East Africa

Kenya

Kenya is a country in East Africa with coastline on the Indian Ocean. It encompasses savannah, lakelands, the dramatic Great Rift Valley and mountain highlands. It’s also home to wildlife like lions, elephants and rhinos. From Nairobi, the capital, safaris visit the Maasai Mara Reserve, known for its annual wildebeest migrations, and Amboseli National Park, offering views of Tanzania’s 5,895m Mt. Kilimanjaro.

Kenya has a land area of 580,000 km2 and a population of nearly 41 million, representing 42 different peoples and cultures. The country is named after Mount Kenya, a significant landmark and second among Africa’s highest mountain peaks

As part of East Africa, Kenya has seen human habitation since the Lower Paleolithic period. The Bantu expansion reached the area by the first millennium AD, and the borders of the modern state comprise the crossroads of the Niger–Congo, Nilo-Saharan, and Afro-Asiatic linguistic areas of Africa, making Kenya a truly multi-cultural state. European and Arab presence in Mombasa dates to the Early Modern period, but European exploration of the interior began only in the 19th century. The British Empire established the East Africa Protectorate in 1895, known from 1920 as the Kenya Colony.

The independent Republic of Kenya was founded in December 1963. The capital, Nairobi, is a regional commercial hub. The economy of Kenya is the largest by GDP in East and Central Africa. Agriculture is a major employer and the country traditionally exports tea and coffee, and more recently fresh flowers to Europe. The service industry is a major economic driver, mostly the telecommunications sector, and contributes 62 percent of GDP.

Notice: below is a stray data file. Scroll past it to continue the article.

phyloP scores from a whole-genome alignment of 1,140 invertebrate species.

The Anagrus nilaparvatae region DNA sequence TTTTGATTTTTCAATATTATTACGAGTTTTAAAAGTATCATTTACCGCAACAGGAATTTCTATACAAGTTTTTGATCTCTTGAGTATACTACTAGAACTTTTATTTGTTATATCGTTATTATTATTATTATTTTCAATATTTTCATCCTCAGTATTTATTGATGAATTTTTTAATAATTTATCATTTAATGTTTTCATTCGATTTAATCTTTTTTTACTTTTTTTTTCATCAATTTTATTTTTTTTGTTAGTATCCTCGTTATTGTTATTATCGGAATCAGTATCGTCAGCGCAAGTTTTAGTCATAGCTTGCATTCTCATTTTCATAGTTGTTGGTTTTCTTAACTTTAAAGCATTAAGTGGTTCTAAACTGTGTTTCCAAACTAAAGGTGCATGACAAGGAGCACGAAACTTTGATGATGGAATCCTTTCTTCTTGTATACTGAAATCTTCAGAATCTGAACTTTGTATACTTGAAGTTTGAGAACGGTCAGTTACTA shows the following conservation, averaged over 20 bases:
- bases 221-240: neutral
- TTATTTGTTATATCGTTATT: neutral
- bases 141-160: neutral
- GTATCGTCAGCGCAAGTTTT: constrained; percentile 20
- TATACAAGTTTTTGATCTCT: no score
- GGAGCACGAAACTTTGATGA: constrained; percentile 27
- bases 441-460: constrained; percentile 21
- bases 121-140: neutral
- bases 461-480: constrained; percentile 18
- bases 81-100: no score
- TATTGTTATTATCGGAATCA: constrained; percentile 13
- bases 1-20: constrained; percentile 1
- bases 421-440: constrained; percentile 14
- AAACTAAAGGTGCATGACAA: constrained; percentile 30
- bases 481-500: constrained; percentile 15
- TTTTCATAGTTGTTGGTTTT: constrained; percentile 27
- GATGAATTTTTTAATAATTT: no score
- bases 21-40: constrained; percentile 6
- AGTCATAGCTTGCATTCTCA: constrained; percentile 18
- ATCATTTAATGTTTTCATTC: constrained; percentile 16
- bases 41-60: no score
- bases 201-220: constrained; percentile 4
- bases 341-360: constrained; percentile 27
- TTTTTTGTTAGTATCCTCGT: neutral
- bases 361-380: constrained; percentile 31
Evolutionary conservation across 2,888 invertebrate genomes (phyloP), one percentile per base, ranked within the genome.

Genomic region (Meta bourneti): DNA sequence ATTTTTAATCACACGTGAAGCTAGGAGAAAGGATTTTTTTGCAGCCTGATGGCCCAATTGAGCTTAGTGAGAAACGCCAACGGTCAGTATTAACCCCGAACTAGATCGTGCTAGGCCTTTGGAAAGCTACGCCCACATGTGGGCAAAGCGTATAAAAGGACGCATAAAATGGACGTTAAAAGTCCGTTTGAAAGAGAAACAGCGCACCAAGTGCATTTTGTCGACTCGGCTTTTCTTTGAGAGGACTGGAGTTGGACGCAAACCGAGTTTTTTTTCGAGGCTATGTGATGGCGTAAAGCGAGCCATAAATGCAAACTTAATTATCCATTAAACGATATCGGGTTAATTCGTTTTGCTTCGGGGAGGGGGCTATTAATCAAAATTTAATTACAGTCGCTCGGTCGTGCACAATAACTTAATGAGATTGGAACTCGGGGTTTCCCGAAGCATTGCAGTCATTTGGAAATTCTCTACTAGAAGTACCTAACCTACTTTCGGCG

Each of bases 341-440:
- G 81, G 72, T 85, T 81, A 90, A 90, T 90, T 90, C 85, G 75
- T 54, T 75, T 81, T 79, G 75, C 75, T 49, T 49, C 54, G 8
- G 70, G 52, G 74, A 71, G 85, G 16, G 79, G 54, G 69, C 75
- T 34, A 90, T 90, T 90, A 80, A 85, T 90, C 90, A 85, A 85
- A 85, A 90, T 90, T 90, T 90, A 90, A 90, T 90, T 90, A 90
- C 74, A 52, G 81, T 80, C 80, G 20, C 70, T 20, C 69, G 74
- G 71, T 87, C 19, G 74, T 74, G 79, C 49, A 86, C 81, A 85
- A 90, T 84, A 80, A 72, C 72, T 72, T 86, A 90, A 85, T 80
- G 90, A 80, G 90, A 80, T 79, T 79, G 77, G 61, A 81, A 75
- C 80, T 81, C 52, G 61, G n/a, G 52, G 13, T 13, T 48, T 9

Kenya is a member of the East African Community and produces world-class athletes such as world champions Paul Tergat, David Rudisha, and Vivian Cheruiyot.

Tanzania

Tanzania, officially the United Republic of Tanzania is a country in East Africa bordered by Kenya and Uganda to the north, Rwanda, Burundi, and the Democratic Republic of the Congo to the west, and Zambia, Malawi, and Mozambique to the south. The country’s eastern border lies on the Indian Ocean.

Tanzania is a state composed of 26 regions (mikoa), including those of the semi-autonomous region of Zanzibar. The head of state is President Jakaya Mrisho Kikwete, elected in 2005. Since 1996, the official capital of Tanzania has been Dodoma, where Parliament and some government offices are located. Between independence and 1996, the main coastal city of Dar es Salaam served as the country’s political capital. Today, Dar es Salaam remains the principal commercial city of Tanzania and the de facto seat of most government institutions. It is the major seaport for the country and its landlocked neighbours.

The name Tanzania derives from the names of the two states Tanganyika and Zanzibar that united in 1964 to form the United Republic of Tanganyika and Zanzibar, which later the same year was renamed the United Republic of Tanzania.

Unlike minerals, the contribution of the tourism sector to the Tanzanian economy is steadily rising year after year. Tanzania is the home of the world-famous Kilimanjaro, Africa’s highest mountain. The country has dozens of beaches such as those found in Zanzibar and world-appreciated national parks like the Serengeti and the Ngorongoro Conservation Area, which generate tourism income that plays a vital part in the economy.

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